Terminating Employee Shortly After Complaint to HR Exposes Employer to Liability
The Ninth Circuit Court of Appeals held that an employee’s termination two days after he complained to his employer’s HR office raised a triable issue of material fact based on circumstantial evidence that he was subject to retaliatory termination and that the employer’s stated reason for his termination was a mere pretext.
Courts Add to Regulatory Burdens for Business, Again.
Yet another example of the quest for perfection by the government, this time by the Ninth Circuit Court of Appeals (again), is the case of Dawson v. Entek International (9th Cir. Jan. 10, 2011, No. 09-35844).
The court held that an employee’s termination two days after he complained to his employer’s HR office raised a triable issue of material fact based on circumstantial evidence that he was subject to retaliatory termination and that the employer’s stated reason for his termination was a mere pretext.
So, will crafty, subpar employees regularly complain to HR so that if they’re terminated, they can extort a settlement out of employers for at least the cost of defense? Or, if one thinks one might be terminated in the near future, will one complain to HR so one can point to the “close proximity” of the termination in the suit against the former employer?
From a pragmatic standpoint, although an employer can argue that close proximity between a complaint and termination indicates that the termination had been in the works (given the often glacial pace of bureaucratic activities), employers are better served by allowing more distance from an adverse employment action.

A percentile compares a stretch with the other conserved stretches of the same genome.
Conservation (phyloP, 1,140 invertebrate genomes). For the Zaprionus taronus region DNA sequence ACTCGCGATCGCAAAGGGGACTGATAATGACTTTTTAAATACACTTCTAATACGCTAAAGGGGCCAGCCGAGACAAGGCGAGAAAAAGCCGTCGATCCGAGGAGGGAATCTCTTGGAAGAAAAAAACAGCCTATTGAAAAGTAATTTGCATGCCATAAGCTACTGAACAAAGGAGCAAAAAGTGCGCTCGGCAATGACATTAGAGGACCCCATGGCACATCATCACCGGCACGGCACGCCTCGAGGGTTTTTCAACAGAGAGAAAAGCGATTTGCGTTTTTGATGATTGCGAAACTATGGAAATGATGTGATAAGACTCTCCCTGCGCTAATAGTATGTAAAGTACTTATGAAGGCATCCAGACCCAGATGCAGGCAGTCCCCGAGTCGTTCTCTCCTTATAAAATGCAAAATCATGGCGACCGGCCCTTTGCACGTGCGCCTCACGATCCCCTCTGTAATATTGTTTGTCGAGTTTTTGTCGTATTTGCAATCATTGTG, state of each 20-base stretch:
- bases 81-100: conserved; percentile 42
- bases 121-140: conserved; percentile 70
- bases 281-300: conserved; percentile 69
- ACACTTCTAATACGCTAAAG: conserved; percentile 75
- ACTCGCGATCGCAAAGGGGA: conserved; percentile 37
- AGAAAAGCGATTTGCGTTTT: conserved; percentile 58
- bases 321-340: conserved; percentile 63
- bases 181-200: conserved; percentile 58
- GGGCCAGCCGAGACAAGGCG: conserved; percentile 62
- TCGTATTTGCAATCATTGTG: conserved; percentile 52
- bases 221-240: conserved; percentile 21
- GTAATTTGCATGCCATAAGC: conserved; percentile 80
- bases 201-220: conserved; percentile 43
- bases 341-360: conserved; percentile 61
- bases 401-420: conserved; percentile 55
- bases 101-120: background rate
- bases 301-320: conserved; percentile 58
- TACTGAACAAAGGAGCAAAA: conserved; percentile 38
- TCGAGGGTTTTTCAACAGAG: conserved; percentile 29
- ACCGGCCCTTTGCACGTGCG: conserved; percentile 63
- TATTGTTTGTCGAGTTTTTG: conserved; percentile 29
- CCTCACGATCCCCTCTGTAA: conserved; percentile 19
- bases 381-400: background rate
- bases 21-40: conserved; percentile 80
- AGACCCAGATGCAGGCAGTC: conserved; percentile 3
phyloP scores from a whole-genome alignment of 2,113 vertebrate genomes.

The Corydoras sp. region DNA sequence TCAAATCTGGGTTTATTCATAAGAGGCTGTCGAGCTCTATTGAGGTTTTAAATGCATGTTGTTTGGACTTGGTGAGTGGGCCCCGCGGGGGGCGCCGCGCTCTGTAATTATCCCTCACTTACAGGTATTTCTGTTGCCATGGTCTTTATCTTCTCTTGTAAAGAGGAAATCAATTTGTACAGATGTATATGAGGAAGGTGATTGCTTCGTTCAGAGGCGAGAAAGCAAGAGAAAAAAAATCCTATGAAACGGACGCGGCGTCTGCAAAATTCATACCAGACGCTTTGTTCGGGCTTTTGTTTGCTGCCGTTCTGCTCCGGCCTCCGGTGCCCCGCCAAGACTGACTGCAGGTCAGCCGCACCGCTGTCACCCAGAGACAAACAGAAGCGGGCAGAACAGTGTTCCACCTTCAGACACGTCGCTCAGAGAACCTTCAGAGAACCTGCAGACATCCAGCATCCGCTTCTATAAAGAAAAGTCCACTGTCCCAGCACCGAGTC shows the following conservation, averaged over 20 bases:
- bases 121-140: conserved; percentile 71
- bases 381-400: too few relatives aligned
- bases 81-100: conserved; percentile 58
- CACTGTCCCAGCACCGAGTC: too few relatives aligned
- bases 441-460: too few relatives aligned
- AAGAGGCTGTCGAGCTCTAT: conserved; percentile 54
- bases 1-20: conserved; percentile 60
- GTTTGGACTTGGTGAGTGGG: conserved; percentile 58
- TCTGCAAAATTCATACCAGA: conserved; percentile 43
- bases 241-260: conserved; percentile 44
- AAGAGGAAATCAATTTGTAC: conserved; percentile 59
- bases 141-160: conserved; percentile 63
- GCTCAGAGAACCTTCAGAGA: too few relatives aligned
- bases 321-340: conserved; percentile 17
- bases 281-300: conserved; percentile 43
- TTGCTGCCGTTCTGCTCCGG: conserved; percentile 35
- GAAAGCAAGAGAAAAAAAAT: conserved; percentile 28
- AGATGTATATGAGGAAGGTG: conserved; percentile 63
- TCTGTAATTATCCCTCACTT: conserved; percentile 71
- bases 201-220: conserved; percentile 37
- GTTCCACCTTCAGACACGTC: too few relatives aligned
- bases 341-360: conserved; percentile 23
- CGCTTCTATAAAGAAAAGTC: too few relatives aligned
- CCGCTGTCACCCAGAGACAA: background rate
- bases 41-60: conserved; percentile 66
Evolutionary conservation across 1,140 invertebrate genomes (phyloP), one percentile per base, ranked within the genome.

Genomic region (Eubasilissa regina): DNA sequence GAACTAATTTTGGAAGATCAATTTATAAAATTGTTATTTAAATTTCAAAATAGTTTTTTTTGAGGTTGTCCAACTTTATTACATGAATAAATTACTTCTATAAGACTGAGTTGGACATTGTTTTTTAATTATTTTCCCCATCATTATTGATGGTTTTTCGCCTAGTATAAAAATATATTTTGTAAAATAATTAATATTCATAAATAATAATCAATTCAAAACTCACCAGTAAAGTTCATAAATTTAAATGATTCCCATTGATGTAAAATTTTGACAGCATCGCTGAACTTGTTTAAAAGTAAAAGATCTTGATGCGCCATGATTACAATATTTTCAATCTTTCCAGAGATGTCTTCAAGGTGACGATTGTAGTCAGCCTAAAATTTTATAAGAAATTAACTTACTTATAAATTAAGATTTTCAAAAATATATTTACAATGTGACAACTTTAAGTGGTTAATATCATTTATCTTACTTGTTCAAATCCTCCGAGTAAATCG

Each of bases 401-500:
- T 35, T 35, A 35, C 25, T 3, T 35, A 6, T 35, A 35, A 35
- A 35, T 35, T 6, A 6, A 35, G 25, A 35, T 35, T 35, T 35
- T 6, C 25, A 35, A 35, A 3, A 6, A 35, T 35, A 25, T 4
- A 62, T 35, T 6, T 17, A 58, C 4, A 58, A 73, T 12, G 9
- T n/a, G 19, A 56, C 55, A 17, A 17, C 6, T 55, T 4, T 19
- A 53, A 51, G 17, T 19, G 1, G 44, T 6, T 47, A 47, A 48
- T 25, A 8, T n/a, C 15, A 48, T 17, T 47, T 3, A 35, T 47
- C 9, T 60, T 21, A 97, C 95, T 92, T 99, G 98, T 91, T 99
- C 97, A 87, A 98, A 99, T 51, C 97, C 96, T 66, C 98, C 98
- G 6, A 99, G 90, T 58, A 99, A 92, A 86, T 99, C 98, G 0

Additionally, employers may be advised to budget more for insurance and lawyers. In fact, many already have, no doubt, as the court pointed to its earlier opinions that held that “temporal proximity can by itself constitute sufficient circumstantial evidence of retaliation for purposes of both the prima facie case and the showing of pretext.” (Dawsonat p. 589, n. 6, citing Bell v. Clackamas County, 341 F.3d 858, 865-66 (9th Cir. 2003) and Miller v. Fairchild Indus., Inc., 797 F.2d 727, 731-32 (9th Cir. 1986).)
This sounds like job security by court order, unless the employer can convince a jury at trial that it had a proper reason to terminate. One unintended consequence may be increased court workloads. Another may be many U.S. employers moving as many jobs off-shore as possible – why not?
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